Gadd: “We all wanted more mainstream success and of course a hit. We thought that Wilf would be able to achieve that for us. I think we were tired from constantly gigging and needed a bit of a lift. When I listen back to the track ‘The Gambler’, which I wrote, I can hear the negativity and remember the no win situation that I was in. Maybe that was creeping in.” (Gadd would leave the band following their next album).
Bromham: “We found ourselves in Olympic Studios, Barnes, London with Alan O’Duffy as engineer and Wilf Pine as the producer and we started recording the whole album again. However, this time Wilf wanted to make the sound bigger and more sophisticated with the use of strings and brass. Wilf suggested a new arranger on the scene at that time Andrew Powell – he arranged the strings etc and also in ’73 went on to become rather famous working with Cockney Rebel and later on Kate Bush and David Gilmour amongst others.”
Giles: “This was a chance to really expand our music and show what we could do. ‘Mudanzas’ was on another level to our previous three albums and it felt like a natural progression. The ‘Mudanzas’ album was another part of that journey.”
Cole: “During the recording we knew that this album was going to be different – we looked forward to the change and our playing was very good. We were eager to show what we could do. I was a little skeptical I guess as to how it would be received but as we know it really was special and the majority of fans liked it. It was change in style but it still worked in the live shows with was very important to us.”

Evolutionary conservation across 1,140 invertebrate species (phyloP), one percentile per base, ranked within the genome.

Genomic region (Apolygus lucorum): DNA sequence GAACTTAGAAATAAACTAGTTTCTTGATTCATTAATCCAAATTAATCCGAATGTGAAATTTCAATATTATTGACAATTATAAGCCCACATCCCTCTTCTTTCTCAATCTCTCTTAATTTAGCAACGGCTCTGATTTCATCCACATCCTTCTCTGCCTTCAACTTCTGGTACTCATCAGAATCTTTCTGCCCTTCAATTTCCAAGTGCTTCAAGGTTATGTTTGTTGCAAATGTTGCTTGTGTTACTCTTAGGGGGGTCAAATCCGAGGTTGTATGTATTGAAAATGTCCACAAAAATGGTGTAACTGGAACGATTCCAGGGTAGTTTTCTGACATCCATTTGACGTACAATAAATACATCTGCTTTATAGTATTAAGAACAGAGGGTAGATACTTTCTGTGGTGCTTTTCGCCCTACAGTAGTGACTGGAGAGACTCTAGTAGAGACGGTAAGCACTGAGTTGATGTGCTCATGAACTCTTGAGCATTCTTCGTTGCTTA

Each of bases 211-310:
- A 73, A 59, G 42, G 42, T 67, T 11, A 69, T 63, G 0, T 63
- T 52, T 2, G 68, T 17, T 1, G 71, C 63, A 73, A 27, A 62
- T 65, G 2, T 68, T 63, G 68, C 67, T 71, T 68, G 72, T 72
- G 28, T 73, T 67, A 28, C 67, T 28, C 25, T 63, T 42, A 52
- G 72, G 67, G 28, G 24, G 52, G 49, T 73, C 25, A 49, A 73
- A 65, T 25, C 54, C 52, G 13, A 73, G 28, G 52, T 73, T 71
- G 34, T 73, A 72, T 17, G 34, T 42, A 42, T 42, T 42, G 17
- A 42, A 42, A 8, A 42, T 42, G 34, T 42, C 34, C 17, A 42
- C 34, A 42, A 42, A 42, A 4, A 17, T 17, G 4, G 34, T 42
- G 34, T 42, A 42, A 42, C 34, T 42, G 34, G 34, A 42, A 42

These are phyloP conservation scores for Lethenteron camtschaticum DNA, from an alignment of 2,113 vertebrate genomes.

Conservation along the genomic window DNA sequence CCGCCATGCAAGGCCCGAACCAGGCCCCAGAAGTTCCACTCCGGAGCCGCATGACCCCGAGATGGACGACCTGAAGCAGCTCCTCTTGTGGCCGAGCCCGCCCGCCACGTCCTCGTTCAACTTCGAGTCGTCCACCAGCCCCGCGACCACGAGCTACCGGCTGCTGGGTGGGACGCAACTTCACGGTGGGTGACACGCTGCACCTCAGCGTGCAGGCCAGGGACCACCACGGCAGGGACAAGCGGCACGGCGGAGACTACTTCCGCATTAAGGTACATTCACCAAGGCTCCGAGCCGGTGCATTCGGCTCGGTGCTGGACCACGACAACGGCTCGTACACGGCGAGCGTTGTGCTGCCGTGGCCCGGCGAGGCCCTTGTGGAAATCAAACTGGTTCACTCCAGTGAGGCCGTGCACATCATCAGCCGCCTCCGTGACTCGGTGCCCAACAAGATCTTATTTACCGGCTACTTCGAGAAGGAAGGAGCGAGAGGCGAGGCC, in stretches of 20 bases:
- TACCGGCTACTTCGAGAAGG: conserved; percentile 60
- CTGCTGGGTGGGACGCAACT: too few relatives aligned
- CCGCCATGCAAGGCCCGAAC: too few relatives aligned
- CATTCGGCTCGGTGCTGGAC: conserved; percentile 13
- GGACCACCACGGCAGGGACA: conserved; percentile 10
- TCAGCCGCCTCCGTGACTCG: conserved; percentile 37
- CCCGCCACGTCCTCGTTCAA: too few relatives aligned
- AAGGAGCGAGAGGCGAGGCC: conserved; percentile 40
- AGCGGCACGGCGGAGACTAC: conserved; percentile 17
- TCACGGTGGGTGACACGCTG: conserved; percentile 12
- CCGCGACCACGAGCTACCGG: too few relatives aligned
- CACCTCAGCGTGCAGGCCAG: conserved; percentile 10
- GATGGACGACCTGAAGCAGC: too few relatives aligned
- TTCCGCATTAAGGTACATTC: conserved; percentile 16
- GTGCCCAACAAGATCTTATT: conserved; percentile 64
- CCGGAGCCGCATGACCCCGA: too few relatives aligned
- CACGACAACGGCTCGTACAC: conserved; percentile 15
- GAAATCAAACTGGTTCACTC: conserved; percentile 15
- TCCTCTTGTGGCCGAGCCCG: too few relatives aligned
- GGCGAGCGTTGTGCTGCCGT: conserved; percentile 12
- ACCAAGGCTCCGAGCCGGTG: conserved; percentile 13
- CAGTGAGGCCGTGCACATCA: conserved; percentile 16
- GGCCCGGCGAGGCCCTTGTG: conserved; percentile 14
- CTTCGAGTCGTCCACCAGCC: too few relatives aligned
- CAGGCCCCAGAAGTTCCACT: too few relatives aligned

Gadd: “I was keen to hear how it was coming on after we had put the basic tracks down. Wilf obviously had big ideas but I am not sure that we realised how big the difference was. I went to mixing session one evening and surprised by how much had been added. We had no control whatsoever this process and I was a bit nervous. Wilf had not been a musician or what we thought was musically minded. We took him on because we thought he could get us places. His taking over of the music was a bit of a shock I suppose. But Wilf wasn’t the kind of manager that you sat down and talked to like that”
Cole: “After our actual recording I wandered into Olympic on a day that Andrew Powell was arranging the strings. To see a full orchestra sitting there playing along to our songs was special – for me it was like: wow!”
Bromham: “Wilf came up the album title. Loosely translated from Spanish to English, ‘Mudanzas’ means to move on or to change. He thought that was appropriate because the feeling at the time was Stray were doing exactly that.”
Gadd: “Everyone said that the album was full of strings and brass, but it really wasn’t. Listening to it now it is about 50/50. I can’t say that it was my favourite Stray album – I always liked the end result of ‘Saturday Morning Pictures’.”
Bromham: “The album received mixed reviews from the press and the public and Stray even performed some shows with a brass section and backing vocalists, but no pyros! Some journalists commented: ‘Well, they’re not so good without the pyros!’ You can’t win ’em all, can you?”
Stray’s next album was ‘Move It’. A more simplified back to basics, but still with the heavy presence of Wilf Pine behind the controls and a young Andrew Powell more subtly filling out the sound. Much more was to come in one of British rock’s most intriguing stories – a tale that is yet to be properly told. Perhaps that day is not too far off.
2. Come On Over
3. Alright Ma!
4. Oil Fumes And Sea Air
7. I Believe It
8. Pretty Things
9. Soon As You’ve Grown
10. Leave It Down To Us
11. Brand New Day